Nineteen of the country's best and brightest high school students will study molecular biology at the Western Maryland College Summer Science Institute later this month, as the program celebrates its 20th anniversary.
"There will be lectures about how DNA works and, of course, we'll spend a large amount of time in the lab doing hands-on work analyzing DNA," said Randy Morrison, assistant professor of biology at the college.
This is the second year Morrison will teach at the institute.
"They don't get a chance to do a lot of work with DNA in a high school setting because most high schools don't have the equipment needed to do the work," Morrison said. "While they're here, they will isolate and purify DNA from bacteria and other organisms."
The students - most of whom will enter their junior or senior year of high school in the fall - will also study their own DNA.
Nearly three dozen students applied to the institute this year, from places as far as Washington state and Michigan. The 19 successful candidates were selected based on their academic records and recommendations of high school science teachers, Morrison said.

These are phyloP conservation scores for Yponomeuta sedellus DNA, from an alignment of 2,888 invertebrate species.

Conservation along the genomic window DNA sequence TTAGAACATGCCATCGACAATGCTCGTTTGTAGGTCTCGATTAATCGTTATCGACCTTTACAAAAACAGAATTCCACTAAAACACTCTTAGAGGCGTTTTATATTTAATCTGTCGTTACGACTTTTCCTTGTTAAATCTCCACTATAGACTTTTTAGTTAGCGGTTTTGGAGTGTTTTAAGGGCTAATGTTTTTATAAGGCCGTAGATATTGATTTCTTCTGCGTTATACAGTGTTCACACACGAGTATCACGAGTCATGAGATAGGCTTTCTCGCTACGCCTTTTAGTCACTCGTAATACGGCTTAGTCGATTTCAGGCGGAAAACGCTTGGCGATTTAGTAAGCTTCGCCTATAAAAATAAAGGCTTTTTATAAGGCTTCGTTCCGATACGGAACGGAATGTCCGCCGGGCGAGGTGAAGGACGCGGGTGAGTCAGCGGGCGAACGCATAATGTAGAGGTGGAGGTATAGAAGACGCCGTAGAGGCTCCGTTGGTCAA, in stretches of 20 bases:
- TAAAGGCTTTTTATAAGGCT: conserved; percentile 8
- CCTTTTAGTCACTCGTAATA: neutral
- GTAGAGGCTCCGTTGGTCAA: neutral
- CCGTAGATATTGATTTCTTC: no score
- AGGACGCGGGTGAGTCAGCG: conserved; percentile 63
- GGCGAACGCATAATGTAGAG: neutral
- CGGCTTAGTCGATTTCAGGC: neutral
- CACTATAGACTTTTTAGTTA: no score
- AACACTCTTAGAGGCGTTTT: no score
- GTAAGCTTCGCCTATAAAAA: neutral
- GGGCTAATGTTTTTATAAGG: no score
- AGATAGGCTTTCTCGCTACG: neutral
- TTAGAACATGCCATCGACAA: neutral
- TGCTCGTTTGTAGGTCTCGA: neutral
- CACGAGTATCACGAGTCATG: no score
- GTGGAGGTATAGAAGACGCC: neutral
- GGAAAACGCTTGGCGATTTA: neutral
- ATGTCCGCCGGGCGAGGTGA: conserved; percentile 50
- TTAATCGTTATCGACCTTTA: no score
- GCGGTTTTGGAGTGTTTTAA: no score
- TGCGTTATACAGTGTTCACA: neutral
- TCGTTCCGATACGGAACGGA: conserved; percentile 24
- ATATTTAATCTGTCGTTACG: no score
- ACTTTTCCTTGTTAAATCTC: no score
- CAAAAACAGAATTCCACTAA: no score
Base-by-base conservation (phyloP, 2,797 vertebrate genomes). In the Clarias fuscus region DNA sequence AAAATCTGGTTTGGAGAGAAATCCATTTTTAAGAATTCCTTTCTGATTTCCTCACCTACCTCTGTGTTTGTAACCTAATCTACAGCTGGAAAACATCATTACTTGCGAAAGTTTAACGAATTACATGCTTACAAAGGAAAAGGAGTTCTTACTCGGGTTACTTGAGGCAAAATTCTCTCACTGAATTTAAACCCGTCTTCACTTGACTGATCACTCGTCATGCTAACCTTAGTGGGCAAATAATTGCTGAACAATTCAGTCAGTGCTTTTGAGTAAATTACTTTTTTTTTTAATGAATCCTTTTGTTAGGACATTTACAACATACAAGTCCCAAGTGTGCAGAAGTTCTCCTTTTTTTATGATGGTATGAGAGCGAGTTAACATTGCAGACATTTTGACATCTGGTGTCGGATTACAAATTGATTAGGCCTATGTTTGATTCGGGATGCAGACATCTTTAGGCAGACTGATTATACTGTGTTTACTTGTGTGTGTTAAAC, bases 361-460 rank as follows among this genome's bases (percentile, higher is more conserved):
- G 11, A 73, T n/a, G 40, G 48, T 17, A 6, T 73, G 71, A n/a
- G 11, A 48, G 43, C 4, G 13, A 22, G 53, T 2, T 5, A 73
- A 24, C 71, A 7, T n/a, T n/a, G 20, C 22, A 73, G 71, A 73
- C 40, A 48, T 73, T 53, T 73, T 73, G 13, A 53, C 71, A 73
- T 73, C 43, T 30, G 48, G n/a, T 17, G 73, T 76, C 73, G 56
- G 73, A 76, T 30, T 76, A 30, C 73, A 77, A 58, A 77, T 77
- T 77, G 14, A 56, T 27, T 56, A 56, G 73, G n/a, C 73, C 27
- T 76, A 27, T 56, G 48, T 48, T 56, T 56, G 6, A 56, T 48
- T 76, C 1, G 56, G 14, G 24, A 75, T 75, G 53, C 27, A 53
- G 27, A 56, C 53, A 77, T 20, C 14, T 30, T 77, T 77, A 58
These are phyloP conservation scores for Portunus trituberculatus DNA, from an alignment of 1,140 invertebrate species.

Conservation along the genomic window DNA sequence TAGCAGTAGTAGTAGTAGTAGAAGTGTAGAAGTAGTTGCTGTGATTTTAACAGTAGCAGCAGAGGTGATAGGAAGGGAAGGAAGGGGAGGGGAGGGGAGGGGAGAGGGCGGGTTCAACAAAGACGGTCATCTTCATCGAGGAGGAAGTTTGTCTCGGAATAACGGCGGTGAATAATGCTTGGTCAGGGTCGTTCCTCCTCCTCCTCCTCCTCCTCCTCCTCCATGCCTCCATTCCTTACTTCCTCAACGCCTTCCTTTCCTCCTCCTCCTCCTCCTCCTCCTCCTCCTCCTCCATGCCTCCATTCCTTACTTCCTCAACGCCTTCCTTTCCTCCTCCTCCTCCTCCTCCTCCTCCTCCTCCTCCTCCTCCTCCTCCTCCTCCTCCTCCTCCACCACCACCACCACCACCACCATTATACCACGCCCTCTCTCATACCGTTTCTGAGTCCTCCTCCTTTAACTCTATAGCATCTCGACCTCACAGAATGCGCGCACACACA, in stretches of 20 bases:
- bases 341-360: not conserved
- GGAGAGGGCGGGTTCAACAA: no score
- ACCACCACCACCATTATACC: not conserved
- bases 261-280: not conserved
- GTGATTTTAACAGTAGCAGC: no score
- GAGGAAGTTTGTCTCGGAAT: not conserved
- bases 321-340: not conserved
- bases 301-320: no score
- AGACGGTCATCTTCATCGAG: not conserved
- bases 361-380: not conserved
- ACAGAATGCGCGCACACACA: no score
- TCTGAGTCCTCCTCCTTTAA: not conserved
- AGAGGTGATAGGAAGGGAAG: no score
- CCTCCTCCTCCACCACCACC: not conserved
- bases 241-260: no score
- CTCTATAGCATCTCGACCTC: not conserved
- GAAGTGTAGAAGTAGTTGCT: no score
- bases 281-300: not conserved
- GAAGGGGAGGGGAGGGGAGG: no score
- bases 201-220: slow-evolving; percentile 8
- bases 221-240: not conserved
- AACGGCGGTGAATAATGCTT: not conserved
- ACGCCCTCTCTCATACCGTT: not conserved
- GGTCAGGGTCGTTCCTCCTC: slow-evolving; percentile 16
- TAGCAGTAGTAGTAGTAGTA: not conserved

All of the students who participate in the institute's two one-week sessions will live on campus under the direction of a WMC science student.
"More than an educational experience, this will give them a chance to try out college for a week," Morrison said.
Those who complete the program earn one college credit. It costs $550 per student to attend the institute. That fee includes housing, room and board.
The WMC Summer Science Institute was among the first of its kind in the country, Morrison said.
The program was established by WMC biology professor Mike Brown to give top students an opportunity to go beyond what they were learning in high school.
"These students are going to be our future science majors at colleges across the country," Brown said. "This is just another way to help them get ready."